Diplomats in London have welcomed the vote by the UK Parliament to extend military action into Syria but said strikes alone would not be enough to defeat Daesh.
The French Embassy quoted French Foreign Minister Laurent Fabius, who said the vote in favour of a motion to extend strikes into Syria was “a concrete demonstration of solidarity with our country”.
US Ambassador Matthew Barzun said the MPs decision was “testament to the shared determination between our two countries to degrade and destroy ISIL in Iraq and Syria.”
Turkish Ambassador Abdurrahman Bilgic told Embassy he welcomed the UK’s decision to “fight shoulder to shoulder with us against this evil.” But he added that other measures were also important, such as cutting Daesh’s finances, preventing its recruitment activities and countering the poisonous ideology.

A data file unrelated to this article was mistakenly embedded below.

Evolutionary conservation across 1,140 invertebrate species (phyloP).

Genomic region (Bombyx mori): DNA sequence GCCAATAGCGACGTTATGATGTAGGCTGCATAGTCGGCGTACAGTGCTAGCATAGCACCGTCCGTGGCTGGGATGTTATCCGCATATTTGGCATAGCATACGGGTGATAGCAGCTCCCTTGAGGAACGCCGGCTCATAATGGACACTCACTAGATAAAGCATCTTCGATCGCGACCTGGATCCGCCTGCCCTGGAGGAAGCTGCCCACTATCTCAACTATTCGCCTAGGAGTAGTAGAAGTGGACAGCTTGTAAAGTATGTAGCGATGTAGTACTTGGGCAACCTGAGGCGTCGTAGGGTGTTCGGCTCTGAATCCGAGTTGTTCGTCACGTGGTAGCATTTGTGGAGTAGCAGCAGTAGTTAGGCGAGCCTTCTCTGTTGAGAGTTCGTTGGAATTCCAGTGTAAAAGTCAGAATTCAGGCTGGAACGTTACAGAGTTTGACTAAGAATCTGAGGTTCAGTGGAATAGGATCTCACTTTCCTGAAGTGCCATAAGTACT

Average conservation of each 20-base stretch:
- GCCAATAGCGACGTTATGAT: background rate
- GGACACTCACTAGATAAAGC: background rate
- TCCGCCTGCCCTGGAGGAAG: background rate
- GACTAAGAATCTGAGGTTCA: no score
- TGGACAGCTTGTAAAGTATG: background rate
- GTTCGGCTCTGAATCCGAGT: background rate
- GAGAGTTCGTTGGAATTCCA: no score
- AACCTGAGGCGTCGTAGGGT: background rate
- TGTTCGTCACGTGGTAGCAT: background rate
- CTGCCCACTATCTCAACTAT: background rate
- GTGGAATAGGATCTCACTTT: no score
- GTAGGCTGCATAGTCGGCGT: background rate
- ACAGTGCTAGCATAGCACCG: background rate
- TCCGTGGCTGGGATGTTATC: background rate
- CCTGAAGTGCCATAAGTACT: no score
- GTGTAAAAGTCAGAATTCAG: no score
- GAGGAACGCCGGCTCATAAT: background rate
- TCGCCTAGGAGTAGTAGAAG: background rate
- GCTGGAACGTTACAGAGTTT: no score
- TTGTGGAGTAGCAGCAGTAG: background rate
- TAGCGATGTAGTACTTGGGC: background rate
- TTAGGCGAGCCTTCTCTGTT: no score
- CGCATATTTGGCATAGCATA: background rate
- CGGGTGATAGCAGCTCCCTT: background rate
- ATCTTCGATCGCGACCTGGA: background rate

Bilgic also urged a political settlement to end the Syrian civil war that had caused so many Syrians to flee their homes, more than two million of whom are now living in Turkey.
“We are committed to see a stable and prosperous Syria, with its political unity and territorial integrity intact, where Syrians that have unfortunately been dispersed around the world can return,” said Bilgic.
Russian Ambassador Alexander Yakovenko welcomed the decision to extend strikes saying it was “impossible to defeat international terrorism with one country’s effort”.
However, he questioned the UK’s decision to limit its air strikes to Daesh targets, saying military action should be taken against other terrorist groups, such as Al-Nusra.
Writing in the Daily Telegraph, Ambassador Yakovenko also called for a concerted diplomatic effort to achieve a secular government in Syria, as set out by the International Syria Support Group (ISSG) in Vienna.
World powers want negotiations between a unified opposition delegation and President Bashar al-Assad’s government on a political solution to the conflict to start by 1 January.